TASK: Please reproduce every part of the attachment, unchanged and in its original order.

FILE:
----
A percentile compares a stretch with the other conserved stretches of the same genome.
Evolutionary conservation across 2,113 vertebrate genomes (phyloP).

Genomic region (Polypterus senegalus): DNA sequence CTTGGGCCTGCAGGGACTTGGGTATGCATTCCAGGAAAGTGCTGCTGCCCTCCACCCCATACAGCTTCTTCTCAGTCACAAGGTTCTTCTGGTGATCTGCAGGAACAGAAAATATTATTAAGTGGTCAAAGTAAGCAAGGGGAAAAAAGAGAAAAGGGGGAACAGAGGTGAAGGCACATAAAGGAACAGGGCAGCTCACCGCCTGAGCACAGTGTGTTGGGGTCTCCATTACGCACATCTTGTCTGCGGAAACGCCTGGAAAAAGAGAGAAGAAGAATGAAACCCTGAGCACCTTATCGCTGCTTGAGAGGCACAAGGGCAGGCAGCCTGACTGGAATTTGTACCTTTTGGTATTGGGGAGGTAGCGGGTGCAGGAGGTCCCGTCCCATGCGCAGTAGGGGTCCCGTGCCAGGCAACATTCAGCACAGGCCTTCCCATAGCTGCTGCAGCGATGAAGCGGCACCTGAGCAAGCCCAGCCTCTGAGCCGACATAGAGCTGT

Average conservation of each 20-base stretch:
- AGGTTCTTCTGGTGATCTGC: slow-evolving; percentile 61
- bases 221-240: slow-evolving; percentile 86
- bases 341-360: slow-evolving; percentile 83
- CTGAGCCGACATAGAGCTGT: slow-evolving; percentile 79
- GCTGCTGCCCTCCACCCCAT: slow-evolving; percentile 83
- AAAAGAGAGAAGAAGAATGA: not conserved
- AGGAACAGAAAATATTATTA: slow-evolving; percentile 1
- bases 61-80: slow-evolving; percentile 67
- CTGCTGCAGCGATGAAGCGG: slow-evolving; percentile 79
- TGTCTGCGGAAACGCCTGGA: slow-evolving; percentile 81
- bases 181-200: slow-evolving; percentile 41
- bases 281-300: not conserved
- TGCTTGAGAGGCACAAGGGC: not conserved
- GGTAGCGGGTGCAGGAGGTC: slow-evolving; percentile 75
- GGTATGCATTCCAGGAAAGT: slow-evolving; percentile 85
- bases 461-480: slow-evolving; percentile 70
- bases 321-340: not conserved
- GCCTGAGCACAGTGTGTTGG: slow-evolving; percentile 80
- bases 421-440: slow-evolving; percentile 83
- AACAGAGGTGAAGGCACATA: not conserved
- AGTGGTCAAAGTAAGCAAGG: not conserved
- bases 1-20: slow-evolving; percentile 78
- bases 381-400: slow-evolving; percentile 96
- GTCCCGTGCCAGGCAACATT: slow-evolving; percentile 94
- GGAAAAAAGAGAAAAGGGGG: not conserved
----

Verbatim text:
A percentile compares a stretch with the other conserved stretches of the same genome.
Evolutionary conservation across 2,113 vertebrate genomes (phyloP).

Genomic region (Polypterus senegalus): DNA sequence CTTGGGCCTGCAGGGACTTGGGTATGCATTCCAGGAAAGTGCTGCTGCCCTCCACCCCATACAGCTTCTTCTCAGTCACAAGGTTCTTCTGGTGATCTGCAGGAACAGAAAATATTATTAAGTGGTCAAAGTAAGCAAGGGGAAAAAAGAGAAAAGGGGGAACAGAGGTGAAGGCACATAAAGGAACAGGGCAGCTCACCGCCTGAGCACAGTGTGTTGGGGTCTCCATTACGCACATCTTGTCTGCGGAAACGCCTGGAAAAAGAGAGAAGAAGAATGAAACCCTGAGCACCTTATCGCTGCTTGAGAGGCACAAGGGCAGGCAGCCTGACTGGAATTTGTACCTTTTGGTATTGGGGAGGTAGCGGGTGCAGGAGGTCCCGTCCCATGCGCAGTAGGGGTCCCGTGCCAGGCAACATTCAGCACAGGCCTTCCCATAGCTGCTGCAGCGATGAAGCGGCACCTGAGCAAGCCCAGCCTCTGAGCCGACATAGAGCTGT

Average conservation of each 20-base stretch:
- AGGTTCTTCTGGTGATCTGC: slow-evolving; percentile 61
- bases 221-240: slow-evolving; percentile 86
- bases 341-360: slow-evolving; percentile 83
- CTGAGCCGACATAGAGCTGT: slow-evolving; percentile 79
- GCTGCTGCCCTCCACCCCAT: slow-evolving; percentile 83
- AAAAGAGAGAAGAAGAATGA: not conserved
- AGGAACAGAAAATATTATTA: slow-evolving; percentile 1
- bases 61-80: slow-evolving; percentile 67
- CTGCTGCAGCGATGAAGCGG: slow-evolving; percentile 79
- TGTCTGCGGAAACGCCTGGA: slow-evolving; percentile 81
- bases 181-200: slow-evolving; percentile 41
- bases 281-300: not conserved
- TGCTTGAGAGGCACAAGGGC: not conserved
- GGTAGCGGGTGCAGGAGGTC: slow-evolving; percentile 75
- GGTATGCATTCCAGGAAAGT: slow-evolving; percentile 85
- bases 461-480: slow-evolving; percentile 70
- bases 321-340: not conserved
- GCCTGAGCACAGTGTGTTGG: slow-evolving; percentile 80
- bases 421-440: slow-evolving; percentile 83
- AACAGAGGTGAAGGCACATA: not conserved
- AGTGGTCAAAGTAAGCAAGG: not conserved
- bases 1-20: slow-evolving; percentile 78
- bases 381-400: slow-evolving; percentile 96
- GTCCCGTGCCAGGCAACATT: slow-evolving; percentile 94
- GGAAAAAAGAGAAAAGGGGG: not conserved